In 1983, Coolidge "went Hollywood" and directed Valley Girl, a mainstream comedy as well as her first fiction feature to earn theatrical distribution. (The independently-produced City Girl was made a year earlier, but released a year later.) On one level, it is a mark of social progress that, in the intervening years, Coolidge has been able to forge a mainstream commercial career; had she been a generation older, her gender would have excluded her from entering the ranks of studio directors. Yet conversely, after perusing her filmography, one might dismiss her as a careerist who sold out her artistic independence, with her early credits merely serving as her Tinseltown calling card. For after all, Coolidge is no Woody Allen, Martin Scorsese, John Sayles, or Spike Lee: independent-minded filmmakers who, throughout their careers, have cannily used the system as a means to produce their own distinctive projects.
It would be unjust to imply, however, that all filmmakers working within the confines of Hollywood are sell-outs. So with regard to Coolidge, more meaningful questions arise: Has she become merely a cookie cutter commercial director, content to bask in the spotlight as a Hollywood player? Or has she been able to successfully operate within the commercial constraints of the industry, directing films that are viable at the box office—and, thus, insuring that she will continue working—while maintaining a semblance of the intelligence, commitment, and political sensibility that characterize her early films?
What can be said for Coolidge is that quite a few of her mainstream features are non-exploitive, and spotlight the trials of female characters. Yet despite their noble intentions, too many have been commercial throwaways or failed efforts. Valley Girl, a teen comedy, may be admired for transcending the limitations of its genre, and Real Genius may be lauded for its depiction of college students who are not all-consumed by sex. Yet both are disposable, forgettable satires. Lost in Yonkers, based on a Neil Simon play and Coolidge's highest-pedigreed film, is a slightly-better-than-average adaptation. Three Wishes is a slow-moving 1950s reminiscence, while Joy of Sex is an insipid farce about a high school virgin and how she reacts when she thinks she is dying. Introducing Dorothy Dandridge, produced for television, is a by-the-numbers biography of the tragic African-American actress. Despite its star power—it features Jack Lemmon and Walter Matthau—Out to Sea is a dopey comedy. Easily the apex of Coolidge's Hollywood career is Angie, charting the plight of the independent-minded title character, a working-class Brooklynite who is being pressured to marry and, instead, decides to have a baby out of wedlock.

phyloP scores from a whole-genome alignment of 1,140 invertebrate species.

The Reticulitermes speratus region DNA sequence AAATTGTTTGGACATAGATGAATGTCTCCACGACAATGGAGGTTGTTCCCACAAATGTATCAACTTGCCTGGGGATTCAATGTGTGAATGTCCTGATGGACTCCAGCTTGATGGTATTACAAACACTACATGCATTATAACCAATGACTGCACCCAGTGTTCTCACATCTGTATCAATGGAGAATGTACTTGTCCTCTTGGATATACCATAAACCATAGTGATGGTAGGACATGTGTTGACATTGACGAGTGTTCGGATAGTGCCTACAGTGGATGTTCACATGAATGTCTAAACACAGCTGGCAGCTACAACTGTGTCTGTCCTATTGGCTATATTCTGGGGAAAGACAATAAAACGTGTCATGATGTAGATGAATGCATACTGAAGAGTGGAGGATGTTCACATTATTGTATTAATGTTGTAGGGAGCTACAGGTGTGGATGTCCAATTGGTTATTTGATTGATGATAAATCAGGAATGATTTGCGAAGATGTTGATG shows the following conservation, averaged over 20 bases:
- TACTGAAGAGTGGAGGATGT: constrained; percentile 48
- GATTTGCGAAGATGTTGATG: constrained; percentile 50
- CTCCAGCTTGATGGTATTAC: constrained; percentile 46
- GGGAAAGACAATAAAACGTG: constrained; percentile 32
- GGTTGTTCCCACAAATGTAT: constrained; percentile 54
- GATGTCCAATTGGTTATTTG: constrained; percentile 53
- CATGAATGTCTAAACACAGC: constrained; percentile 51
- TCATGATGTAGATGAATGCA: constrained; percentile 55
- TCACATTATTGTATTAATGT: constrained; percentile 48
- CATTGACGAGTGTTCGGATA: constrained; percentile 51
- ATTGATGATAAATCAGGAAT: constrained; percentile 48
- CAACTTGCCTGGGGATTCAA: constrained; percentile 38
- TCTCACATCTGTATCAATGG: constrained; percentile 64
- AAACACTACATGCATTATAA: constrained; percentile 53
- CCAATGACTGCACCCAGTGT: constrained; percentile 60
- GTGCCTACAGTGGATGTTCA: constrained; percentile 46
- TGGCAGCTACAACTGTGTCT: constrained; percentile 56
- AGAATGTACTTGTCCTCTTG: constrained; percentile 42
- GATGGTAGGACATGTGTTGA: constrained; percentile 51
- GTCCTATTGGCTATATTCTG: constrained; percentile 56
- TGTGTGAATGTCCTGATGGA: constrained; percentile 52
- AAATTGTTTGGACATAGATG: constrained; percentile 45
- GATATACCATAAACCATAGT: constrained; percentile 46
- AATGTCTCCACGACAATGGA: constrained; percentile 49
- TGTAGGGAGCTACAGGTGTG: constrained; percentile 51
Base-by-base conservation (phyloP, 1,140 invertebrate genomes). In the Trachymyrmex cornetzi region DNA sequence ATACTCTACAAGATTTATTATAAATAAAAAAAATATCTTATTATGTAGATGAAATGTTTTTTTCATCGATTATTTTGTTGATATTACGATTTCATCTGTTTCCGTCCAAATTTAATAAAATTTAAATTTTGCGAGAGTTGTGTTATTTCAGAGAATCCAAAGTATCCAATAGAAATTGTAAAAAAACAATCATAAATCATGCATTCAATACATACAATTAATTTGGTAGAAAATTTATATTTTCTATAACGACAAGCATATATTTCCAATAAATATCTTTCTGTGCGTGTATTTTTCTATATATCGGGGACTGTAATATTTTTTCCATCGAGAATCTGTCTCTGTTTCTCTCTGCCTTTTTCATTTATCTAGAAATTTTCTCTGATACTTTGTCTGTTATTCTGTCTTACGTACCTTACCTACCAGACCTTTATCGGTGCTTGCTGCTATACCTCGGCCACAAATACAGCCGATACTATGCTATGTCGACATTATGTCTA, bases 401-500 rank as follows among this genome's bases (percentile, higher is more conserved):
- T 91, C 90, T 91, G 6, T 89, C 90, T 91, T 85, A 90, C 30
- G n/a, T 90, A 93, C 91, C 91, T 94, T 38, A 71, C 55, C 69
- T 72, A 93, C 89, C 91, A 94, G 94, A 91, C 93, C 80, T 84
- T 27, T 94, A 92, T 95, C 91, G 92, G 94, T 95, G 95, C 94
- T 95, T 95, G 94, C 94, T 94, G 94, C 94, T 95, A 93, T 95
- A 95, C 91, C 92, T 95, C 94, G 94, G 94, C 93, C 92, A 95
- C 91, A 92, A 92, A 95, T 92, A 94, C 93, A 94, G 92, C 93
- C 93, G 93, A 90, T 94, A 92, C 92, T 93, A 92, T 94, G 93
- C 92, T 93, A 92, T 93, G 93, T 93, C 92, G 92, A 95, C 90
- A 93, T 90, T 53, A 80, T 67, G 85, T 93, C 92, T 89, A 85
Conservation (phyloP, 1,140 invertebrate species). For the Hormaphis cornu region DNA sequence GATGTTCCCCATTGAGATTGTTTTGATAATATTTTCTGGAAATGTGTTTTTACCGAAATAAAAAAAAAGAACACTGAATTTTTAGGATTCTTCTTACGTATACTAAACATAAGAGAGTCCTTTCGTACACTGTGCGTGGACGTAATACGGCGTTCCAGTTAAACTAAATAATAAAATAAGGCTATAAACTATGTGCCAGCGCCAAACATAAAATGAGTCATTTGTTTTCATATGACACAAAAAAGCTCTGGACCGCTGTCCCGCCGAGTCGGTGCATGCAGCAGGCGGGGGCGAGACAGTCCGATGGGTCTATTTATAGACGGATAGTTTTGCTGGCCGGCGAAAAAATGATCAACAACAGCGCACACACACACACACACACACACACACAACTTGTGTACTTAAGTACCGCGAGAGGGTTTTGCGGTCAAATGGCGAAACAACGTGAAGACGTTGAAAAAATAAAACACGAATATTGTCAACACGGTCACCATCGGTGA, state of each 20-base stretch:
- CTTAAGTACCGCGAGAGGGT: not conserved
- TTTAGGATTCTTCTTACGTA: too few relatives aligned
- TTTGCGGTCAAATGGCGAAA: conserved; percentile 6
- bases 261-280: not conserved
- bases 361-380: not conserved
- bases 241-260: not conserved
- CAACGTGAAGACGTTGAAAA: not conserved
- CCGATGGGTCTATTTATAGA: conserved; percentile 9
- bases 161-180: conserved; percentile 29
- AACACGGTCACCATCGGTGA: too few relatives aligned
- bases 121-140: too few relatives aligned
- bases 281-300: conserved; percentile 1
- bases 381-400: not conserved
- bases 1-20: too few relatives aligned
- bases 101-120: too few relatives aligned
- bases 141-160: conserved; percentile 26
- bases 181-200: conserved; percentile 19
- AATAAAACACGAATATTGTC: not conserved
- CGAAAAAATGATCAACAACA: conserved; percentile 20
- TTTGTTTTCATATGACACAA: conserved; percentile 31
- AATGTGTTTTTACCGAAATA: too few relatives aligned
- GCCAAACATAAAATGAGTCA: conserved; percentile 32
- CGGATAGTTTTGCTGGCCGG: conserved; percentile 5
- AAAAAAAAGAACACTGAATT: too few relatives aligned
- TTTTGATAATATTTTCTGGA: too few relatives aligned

Unsurprisingly, Coolidge's very best features—those that offer genuine insight along with entertainment value—are independent productions. Given her cinematic origins, City Girl is a logical starting point for her narrative career: a penetrating (albeit little-seen) portrait of an ambitious young photographer and her assorted, unsatisfactory involvements with men. By far, Coolidge's very best film is Rambling Rose. Based on an autobiographical novel by Calder Willingham, Rambling Rose offers a compassionate portrait of the title character, a troubled, orphaned 19-year-old. Rose is a vulnerable young woman who confuses sex with affection, and the scenario records the impact she has on the family with whom she comes to live—and, in particular, on a sensitive young teen-aged boy.
Angie and Rambling Rose aside, one hopes that the banal Out to Sea and the disappointing Introducing Dorothy Dandridge, her final two credits of the 1990s, do not represent the creative maturation of Martha Coolidge.